If you owe the IRS more taxes, interest and penalty than you can pay, or if you don’t think you owe the amount the IRS says you owe, you may be able to get the IRS to accept an Offer-in Compromise. An Offer-in-Compromise can be made based on doubt as to liability or based on doubt as to collectability. If the Offer is being made based on doubt as to liability, the taxpayer explains to the IRS why the taxpayer does not owe the amount the IRS has assessed. Even though the taxpayer may have no appeal rights left, the IRS will review the matter under the Offer-in-Compromise program and will waive or reduce the tax if the IRS agrees with the taxpayer’s position.
If the Offer is being made based on doubt as to collectability, the taxpayer will need to submit detailed information concerning the taxpayer’s assets, liabilities, income and expenses. The IRS will use this information to determine whether or not to accept the taxpayer’s offer. In order for an Offer to be accepted, the amount offered must represent all of the net equity in the taxpayer’s assets, plus an amount calculated by multiplying the taxpayer’s monthly disposable income (income minus allowed expenses) by a factor of 48 or 60 (depending on length of repayment period). The Offer amount may be paid in a lump sum or over a period of time.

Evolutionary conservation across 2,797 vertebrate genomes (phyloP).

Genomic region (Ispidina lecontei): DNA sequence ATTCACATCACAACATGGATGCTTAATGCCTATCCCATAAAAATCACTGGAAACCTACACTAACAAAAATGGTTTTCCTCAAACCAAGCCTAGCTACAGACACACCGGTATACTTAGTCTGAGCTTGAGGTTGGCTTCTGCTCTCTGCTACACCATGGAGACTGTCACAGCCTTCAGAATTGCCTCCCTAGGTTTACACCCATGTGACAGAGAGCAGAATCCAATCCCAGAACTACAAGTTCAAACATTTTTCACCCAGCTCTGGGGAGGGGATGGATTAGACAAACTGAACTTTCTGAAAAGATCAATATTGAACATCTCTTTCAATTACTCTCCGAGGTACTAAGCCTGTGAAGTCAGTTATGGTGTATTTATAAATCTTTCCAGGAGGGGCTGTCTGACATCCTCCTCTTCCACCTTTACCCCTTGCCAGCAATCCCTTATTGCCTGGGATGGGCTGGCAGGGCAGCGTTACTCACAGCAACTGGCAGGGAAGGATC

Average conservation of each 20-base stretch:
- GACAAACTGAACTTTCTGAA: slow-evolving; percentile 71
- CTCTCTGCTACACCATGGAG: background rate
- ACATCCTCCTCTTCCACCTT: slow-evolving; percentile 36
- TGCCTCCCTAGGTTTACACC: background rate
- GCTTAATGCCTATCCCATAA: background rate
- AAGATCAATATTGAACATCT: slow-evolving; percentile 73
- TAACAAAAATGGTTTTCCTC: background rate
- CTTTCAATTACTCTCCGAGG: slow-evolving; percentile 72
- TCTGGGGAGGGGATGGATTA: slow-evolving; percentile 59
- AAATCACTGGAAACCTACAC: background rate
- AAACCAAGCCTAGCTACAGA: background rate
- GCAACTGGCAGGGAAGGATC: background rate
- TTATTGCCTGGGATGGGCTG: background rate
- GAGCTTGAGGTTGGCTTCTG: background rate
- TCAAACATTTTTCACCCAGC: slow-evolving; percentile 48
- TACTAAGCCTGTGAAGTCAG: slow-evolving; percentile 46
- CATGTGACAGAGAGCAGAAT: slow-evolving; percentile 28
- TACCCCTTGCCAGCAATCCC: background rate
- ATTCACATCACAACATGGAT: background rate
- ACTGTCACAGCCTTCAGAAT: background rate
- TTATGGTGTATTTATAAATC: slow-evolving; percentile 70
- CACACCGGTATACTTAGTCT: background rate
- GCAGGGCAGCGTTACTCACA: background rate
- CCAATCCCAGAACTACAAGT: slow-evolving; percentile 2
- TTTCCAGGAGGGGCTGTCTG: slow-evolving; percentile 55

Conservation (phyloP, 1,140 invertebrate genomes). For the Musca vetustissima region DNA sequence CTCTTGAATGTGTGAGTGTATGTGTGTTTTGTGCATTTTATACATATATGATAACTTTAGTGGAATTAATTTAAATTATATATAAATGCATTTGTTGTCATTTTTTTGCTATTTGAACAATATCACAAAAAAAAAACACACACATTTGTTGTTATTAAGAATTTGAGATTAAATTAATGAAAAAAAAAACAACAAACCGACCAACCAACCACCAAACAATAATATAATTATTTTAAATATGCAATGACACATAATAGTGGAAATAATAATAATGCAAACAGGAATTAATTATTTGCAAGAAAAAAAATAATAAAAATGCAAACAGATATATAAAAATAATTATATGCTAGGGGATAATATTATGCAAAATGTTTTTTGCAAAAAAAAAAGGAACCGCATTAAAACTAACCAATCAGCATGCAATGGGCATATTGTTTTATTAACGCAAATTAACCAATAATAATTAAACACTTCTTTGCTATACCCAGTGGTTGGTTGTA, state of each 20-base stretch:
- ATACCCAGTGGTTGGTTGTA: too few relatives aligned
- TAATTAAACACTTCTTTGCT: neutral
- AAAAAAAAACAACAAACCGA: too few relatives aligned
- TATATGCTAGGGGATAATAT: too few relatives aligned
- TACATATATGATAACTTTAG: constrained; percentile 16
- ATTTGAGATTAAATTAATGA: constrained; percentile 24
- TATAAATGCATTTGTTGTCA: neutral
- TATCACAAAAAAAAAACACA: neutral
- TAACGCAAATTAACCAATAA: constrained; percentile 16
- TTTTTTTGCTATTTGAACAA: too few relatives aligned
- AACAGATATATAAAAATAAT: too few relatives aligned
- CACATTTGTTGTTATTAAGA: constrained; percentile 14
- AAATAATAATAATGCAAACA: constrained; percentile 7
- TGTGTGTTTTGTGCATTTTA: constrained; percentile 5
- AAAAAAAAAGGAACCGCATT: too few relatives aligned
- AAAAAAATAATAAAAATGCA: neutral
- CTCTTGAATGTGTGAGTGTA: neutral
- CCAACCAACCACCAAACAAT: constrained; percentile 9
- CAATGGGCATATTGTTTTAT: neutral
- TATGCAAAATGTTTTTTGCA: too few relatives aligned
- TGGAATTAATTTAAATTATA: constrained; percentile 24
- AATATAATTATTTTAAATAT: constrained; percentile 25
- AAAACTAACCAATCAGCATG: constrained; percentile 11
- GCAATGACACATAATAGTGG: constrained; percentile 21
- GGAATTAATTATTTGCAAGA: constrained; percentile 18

The Offer-in-Compromise generally takes 3 months to complete. While the offer is pending, the IRS typically puts collection activity on hold. The State of Ohio and other states have a similar (but different) offer process.
If you or a friend are having trouble paying federal income taxes, submitting an Offer-in-Compromise may be the way to go. At best, the IRS waives or reduces the amount of tax, penalty and interest you owe. At worst the IRS ceases collection activities for the period of time they spend evaluating your offer. Give me a call or email if you want to know more about the Offer-in-Compromise process. Jsenney@pselaw.com or 937-223-1130.
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